US pushing India to hike cancer drug price
Even as President Barack Obama is plugging his signature law to lower health care costs at home, his administration is pressurising India and other countries to impose higher prices even for lifesaver cancer drugs.
Obama administration’s multiple “strategies to affect drug pricing abroad by using American international political muscle”, according to a Huffington Post investigative report, became apparent in a testimony by US Patent and Trademark Office deputy director Teresa Stanek Rea two weeks ago.
At the hearing largely ignored by the American media, Rea said she planned to deploy the pressure it has used against India in other countries, too. "This is front and centre," Rea said.
Rea repeatedly castigated India's government for approving the generic drug, calling the move an "egregious" violation of World Trade Organization treaties, the Post said.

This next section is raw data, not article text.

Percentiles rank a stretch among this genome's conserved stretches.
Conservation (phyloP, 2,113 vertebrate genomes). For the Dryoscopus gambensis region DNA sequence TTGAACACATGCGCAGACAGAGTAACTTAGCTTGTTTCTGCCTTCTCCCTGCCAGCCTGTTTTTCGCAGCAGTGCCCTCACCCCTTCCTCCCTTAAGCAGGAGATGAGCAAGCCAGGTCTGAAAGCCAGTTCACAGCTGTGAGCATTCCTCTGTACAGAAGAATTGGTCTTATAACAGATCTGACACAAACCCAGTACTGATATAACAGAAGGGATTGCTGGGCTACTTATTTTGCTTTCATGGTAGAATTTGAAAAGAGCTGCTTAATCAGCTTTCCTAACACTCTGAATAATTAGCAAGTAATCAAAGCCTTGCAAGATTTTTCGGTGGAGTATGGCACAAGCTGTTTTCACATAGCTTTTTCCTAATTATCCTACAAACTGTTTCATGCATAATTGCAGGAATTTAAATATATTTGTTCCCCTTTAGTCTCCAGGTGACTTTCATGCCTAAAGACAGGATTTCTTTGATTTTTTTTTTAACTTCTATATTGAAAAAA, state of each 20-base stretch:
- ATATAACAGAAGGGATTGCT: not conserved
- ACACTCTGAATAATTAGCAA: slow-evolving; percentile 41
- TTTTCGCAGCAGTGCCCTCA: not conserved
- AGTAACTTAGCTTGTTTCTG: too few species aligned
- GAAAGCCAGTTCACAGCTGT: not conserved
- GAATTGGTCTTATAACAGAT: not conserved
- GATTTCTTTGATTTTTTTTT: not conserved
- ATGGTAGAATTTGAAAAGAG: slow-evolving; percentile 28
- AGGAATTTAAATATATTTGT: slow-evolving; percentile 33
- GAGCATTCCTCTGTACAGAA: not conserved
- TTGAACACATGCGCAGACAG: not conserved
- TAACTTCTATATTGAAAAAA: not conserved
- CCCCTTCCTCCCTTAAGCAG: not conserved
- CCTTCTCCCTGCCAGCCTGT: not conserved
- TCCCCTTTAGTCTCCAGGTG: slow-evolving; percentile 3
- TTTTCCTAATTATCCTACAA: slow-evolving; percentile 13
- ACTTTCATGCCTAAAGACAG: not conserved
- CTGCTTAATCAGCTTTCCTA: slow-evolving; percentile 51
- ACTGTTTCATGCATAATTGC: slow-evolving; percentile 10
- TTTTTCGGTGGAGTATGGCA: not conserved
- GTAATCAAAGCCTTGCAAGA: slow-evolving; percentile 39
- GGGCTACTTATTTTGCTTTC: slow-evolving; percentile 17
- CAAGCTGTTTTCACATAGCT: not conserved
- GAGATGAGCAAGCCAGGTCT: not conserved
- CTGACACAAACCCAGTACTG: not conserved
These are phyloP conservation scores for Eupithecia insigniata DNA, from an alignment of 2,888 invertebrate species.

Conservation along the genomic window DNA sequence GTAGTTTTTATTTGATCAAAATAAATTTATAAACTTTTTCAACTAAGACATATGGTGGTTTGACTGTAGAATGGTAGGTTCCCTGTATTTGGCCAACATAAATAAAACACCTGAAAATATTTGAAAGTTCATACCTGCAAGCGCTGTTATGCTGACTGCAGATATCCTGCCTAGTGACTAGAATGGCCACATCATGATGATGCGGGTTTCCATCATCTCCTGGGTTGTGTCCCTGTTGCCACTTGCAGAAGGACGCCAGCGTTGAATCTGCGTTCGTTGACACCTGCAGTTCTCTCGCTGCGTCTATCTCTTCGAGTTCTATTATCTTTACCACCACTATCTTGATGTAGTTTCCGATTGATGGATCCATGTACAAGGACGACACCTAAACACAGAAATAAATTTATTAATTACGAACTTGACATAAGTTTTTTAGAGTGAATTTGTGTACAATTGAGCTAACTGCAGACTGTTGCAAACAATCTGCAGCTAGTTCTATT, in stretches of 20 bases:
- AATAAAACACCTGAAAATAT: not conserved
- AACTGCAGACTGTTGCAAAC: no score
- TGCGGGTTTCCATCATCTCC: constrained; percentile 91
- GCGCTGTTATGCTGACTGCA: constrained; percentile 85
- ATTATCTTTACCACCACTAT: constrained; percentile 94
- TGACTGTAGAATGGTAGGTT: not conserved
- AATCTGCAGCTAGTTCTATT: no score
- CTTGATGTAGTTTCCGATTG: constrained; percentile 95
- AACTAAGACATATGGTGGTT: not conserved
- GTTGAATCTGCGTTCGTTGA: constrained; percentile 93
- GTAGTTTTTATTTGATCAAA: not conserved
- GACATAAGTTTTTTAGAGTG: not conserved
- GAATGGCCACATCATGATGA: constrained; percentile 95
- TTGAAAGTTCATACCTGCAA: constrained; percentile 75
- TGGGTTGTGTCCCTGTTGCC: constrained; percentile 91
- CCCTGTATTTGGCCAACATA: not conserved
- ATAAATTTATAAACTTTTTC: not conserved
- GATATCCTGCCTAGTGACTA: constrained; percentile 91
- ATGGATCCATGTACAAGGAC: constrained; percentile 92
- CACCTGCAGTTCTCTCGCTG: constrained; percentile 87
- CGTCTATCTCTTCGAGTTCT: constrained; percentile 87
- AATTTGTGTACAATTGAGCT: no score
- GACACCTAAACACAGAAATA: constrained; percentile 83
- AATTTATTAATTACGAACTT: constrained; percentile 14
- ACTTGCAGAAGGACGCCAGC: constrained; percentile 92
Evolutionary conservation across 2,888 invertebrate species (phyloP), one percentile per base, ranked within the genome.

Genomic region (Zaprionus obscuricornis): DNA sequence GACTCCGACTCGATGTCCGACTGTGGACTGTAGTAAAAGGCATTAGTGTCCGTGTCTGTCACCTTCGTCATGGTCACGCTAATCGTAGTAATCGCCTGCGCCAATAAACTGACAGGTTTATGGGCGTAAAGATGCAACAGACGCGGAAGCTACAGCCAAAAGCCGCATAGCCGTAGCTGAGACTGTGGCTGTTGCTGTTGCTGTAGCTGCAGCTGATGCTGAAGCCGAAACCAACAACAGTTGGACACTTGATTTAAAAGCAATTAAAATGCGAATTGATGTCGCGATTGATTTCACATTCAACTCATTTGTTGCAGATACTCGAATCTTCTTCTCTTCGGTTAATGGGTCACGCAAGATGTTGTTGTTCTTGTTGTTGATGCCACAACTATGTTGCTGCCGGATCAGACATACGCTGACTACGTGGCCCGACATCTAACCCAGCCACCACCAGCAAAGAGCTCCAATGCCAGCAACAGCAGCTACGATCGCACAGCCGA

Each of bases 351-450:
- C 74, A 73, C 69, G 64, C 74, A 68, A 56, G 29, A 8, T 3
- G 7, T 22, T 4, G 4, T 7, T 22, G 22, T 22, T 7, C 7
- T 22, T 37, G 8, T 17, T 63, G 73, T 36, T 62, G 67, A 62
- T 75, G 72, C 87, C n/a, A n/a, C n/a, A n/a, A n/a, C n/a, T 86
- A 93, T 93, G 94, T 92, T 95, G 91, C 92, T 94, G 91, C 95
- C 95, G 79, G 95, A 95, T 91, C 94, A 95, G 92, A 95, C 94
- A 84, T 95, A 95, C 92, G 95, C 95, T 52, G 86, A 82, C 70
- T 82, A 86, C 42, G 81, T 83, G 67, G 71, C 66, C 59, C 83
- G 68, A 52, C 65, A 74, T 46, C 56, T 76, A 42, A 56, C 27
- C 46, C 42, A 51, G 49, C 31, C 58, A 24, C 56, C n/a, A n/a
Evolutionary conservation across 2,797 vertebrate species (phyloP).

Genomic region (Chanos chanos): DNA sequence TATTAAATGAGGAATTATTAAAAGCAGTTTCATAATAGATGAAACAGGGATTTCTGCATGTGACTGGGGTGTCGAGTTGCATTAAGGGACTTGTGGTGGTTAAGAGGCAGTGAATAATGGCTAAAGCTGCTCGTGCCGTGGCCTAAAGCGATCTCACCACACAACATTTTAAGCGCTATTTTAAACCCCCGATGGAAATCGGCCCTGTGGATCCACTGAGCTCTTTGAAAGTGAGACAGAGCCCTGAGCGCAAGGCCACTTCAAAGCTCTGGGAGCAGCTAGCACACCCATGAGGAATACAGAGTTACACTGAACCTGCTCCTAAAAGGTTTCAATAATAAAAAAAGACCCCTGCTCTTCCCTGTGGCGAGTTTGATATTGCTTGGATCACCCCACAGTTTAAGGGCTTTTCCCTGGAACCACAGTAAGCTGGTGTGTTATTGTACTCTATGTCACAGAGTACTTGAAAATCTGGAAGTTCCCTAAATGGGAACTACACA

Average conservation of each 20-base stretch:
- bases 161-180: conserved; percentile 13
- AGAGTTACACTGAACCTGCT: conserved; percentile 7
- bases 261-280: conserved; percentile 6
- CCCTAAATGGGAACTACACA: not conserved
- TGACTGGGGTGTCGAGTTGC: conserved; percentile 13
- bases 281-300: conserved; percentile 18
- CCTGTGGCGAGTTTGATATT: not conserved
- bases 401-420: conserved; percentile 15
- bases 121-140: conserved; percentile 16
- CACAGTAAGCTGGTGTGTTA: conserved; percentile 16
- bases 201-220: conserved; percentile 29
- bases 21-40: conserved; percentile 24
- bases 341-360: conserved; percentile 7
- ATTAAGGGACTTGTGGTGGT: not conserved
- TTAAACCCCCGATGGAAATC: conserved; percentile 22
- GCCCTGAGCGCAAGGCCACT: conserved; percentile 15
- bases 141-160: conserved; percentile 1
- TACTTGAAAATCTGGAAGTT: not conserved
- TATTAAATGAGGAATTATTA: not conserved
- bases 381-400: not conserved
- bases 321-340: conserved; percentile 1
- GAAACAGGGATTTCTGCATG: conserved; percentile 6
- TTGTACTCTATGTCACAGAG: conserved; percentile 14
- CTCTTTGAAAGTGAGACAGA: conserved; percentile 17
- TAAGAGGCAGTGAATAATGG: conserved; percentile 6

India's decision, Rea was quoted as saying, "dismayed and surprised" her, and she boasted about "personally" engaging "various agencies of the Indian government" in efforts to overturn it. Thus far the Indian government has resisted American pressure and continues to offer the generic alternative, which was approved in March after several months of negotiations with Bayer, the Post noted.
Not once during her testimony did Rea -- or any member of the Congress -- cite the price Bayer posted in India for its version of the drug, the newspaper said.
Bayer, which earned $3.4 billion last year, was charging over $5,000 a month for standard doses, according to Indian government data cited by the Post. The cost of a generic version: $157 a month.
The Post noted that it was the high price that Bayer demanded for its cancer medication that prompted the Indian government to authorise Natco Pharma to begin selling the generic version and ordered the firm to pay Bayer a 6 percent royalty on the proceeds.
Rea's testimony is only the most explicit example of the Obama administration's efforts to use intellectual property manoeuvring to inflate medical costs abroad, the newspaper said.
Over the last year, it said, various US agencies joined in disrupting World Health Assembly talks over reducing research and development costs for medicines targeting developing nations, and shut down World Intellectual Property Organization negotiations aimed at curtailing the prices of existing drugs in poor countries.